I'm very excited.
Airline bookings are booming. Business travel is slowly coming back too, say the airlines.
Except, the more I think about it, I believe that the airline business is back, but the travel part may still be something of a problem.
Hotel? What hotel?
Which all leads me to the pilots at American Airlines.
They're suggesting that things are crumbling somewhat. No, they're not doing it with the odd tweet here and the odd press release there.
Instead, the pilots union created a little film that reveals what they see as their own airline's great mess.
An experienced male pilot meets up with the younger female co-pilot who'll be joining him in the cockpit.
She's enthusiastic. He's as cheerful as your average Oakland A's fan.
"Scheduling called you yet?" he snorts.
It seems they hadn't. The pilot informs his co-pilot: "Well, we've got a schedule change." This, he says, will work them both into their days off.
It's ruined his family's plans. His kids have got used to "this sort of thing."
"By the way," says the newer pilot. "Do we have a hotel assignment yet?"
"No, we're going to have to call the hotel desk ourselves," says Captain Weary.
He continues: "It didn't used to be this way, and it should never have gotten to this point."
For his climax, he offers: "Our passengers deserve better. So do we."
Ticketing problems? No, picketing problems.
That doesn't quite give the impression of a business that's soaring. Moreover, the airline's pilots are continuing to stage pickets at various airports. Informational picketing, they call it.
Naturally, I asked American for its views, and it seemed to offer a slight shrug of the shoulders.
A spokesperson told me: "American Airline pilots participate in informational picketing periodically, which isn't out of the ordinary and has no impact on our operation."
There was also a conciliatory aspect, as the spokesperson added: "We are jointly committed with APA [the pilots' union] to ongoing Section 6 bargaining focused on reaching an agreement that will benefit our pilots and our operation."
But the American pilots aren't alone. Delta's pilots have begun picketing. This is beginning to sound less informational and more protesty.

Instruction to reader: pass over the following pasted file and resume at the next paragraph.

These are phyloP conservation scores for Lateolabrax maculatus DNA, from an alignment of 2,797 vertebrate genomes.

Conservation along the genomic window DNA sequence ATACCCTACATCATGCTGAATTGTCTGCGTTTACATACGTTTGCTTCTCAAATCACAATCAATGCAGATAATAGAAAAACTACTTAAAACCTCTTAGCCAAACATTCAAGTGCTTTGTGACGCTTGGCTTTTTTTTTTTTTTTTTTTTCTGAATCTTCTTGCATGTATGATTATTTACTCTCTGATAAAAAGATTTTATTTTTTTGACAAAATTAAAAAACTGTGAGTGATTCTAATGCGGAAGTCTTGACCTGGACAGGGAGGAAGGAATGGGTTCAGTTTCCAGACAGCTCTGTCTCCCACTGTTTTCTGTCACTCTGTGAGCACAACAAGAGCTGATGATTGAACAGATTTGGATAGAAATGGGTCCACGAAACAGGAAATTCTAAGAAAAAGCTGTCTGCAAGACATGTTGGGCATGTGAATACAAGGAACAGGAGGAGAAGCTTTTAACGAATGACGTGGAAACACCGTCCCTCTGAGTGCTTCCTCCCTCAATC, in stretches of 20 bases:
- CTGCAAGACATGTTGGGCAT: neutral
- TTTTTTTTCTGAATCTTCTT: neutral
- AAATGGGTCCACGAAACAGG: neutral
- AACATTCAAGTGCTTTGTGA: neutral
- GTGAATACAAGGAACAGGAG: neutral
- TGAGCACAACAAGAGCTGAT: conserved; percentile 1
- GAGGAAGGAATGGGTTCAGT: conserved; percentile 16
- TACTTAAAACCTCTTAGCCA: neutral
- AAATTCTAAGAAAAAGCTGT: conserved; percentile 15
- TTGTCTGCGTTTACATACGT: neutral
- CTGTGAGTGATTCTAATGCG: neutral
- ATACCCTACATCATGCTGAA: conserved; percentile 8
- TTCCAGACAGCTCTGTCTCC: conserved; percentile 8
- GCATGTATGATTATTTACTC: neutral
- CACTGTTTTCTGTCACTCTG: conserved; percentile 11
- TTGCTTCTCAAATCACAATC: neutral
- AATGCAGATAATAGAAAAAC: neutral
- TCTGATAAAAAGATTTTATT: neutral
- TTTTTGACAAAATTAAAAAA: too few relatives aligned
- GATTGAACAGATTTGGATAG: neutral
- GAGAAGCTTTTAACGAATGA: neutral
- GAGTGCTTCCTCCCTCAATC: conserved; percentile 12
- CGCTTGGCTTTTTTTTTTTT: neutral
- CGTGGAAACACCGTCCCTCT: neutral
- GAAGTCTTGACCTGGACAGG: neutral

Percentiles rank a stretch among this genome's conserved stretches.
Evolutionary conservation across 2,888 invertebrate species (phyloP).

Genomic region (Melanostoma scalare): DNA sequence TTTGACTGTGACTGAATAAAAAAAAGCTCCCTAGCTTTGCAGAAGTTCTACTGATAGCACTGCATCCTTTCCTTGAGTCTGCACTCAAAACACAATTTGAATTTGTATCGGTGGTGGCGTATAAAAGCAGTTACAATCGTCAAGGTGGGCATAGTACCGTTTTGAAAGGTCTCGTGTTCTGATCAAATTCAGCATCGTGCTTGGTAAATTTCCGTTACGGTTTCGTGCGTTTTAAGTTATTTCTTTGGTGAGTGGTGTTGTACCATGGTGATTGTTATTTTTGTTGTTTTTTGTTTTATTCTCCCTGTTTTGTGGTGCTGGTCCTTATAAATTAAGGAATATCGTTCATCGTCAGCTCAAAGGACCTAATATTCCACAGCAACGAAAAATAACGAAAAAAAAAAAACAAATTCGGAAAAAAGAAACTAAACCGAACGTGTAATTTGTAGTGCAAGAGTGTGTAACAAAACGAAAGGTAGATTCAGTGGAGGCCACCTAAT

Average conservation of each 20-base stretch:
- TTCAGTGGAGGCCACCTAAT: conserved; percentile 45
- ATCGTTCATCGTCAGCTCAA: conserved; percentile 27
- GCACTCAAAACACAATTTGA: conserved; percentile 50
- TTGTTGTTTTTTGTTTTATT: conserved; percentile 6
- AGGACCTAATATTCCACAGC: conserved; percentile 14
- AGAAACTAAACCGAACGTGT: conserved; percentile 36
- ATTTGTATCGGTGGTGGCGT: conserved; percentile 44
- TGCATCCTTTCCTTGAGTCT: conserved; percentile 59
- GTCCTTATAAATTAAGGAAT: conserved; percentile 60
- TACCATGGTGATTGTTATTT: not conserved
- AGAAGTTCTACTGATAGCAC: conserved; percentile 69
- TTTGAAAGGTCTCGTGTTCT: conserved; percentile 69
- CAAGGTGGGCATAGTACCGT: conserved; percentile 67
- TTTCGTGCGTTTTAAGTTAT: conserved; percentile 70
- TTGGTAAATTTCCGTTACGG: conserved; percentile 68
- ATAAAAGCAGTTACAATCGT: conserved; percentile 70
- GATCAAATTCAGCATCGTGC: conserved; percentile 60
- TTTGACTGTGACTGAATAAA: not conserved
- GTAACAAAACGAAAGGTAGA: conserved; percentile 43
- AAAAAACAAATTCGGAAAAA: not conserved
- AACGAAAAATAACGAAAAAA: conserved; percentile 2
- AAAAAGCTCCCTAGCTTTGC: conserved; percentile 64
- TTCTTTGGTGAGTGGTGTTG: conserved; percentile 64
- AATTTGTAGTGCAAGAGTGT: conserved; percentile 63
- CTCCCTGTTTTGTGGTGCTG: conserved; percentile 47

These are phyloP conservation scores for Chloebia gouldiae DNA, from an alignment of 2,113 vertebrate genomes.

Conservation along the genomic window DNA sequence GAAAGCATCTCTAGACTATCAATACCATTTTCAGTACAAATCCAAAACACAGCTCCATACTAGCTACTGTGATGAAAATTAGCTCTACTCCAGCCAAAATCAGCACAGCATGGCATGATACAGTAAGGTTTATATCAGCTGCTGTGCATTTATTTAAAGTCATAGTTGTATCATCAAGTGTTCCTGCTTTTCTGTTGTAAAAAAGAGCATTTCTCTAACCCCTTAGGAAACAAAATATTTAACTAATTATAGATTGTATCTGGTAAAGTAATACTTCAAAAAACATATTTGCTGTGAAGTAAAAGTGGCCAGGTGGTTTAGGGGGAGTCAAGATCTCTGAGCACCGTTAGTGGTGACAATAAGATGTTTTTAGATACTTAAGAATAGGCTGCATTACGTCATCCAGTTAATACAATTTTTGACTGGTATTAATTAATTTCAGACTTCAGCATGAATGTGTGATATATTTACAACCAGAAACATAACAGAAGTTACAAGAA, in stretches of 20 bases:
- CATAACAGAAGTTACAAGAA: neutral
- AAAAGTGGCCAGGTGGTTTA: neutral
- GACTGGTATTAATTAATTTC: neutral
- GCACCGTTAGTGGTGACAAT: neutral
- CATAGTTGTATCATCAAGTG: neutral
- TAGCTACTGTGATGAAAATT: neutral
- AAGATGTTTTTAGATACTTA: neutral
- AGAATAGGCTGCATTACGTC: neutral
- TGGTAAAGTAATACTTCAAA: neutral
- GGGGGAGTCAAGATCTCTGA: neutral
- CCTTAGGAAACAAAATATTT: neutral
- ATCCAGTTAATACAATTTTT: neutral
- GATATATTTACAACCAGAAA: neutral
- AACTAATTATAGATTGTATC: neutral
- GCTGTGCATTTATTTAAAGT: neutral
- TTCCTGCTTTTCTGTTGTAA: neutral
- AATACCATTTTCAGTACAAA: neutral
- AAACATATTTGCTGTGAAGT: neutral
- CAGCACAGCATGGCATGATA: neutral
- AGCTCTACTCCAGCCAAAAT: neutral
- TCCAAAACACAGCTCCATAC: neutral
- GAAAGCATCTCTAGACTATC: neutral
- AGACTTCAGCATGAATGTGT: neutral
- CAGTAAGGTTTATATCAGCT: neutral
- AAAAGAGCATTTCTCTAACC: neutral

As the union leader, Capt. Evan Baach told WSB-TV: "Our pilots are tired. They are frustrated with their schedules."
He added a troubling accusation about his airline too: "The company is scheduling more flights than they have pilots to fly them. We're concerned there's not enough buffer there."
Though American Airline pilots have led the way with their aggressive stance, I'd hate to leave Southwest Airlines out of the conversation.
Southwest admits it's having trouble hiring people.
Business trip? Maybe not.
Those with memories that stretch beyond last week may remember that the minute the pandemic hit, airlines offered buyouts, early retirement and even fired staff.
Now, as business begins to increase, they don't have enough people to fly the planes and pour the drinks.
Which can only mean one thing for travelers -- especially those finally venturing out on business.
More flights will get cancelled. Fares will increase, especially with the rise in oil prices. And more CFOs will decide that their companies just aren't ready for this business travel thing.
Moreover, many of those working from home don't now live in big cities such as LA, New York, Seattle or San Francisco. If they were to go on a business trip, they'd rather use a smaller, more local airport. But many airlines are canceling enormous numbers of flights from precisely these smaller airports.
And now the pilots are implying there are impending safety issues involved.
Some might be tempted to have sympathy with the airlines. They might conclude that it's hard to survive in difficult times, so of course, the airlines had to shed employees.
But others might sniff that, instead of investing in their own people and training infrastructures, airlines have often been too busy with share buybacks and enriching their senior executives.
Moreover, many people's fundamental attitude to work has changed over the last two years. It isn't merely about the Great Resignation. It's about looking at what a particular job really is and what a particular company really is.
I fear that many -- especially at the flight attendant side of things -- have taken a look and not really liked what they've seen. Who wants to deal with some recalcitrant passenger who won't wear a mask?
And how many aspiring pilots may look at the American Airlines pilots' film and think: "Yeah, it sounds like being a pilot isn't so much fun anymore."?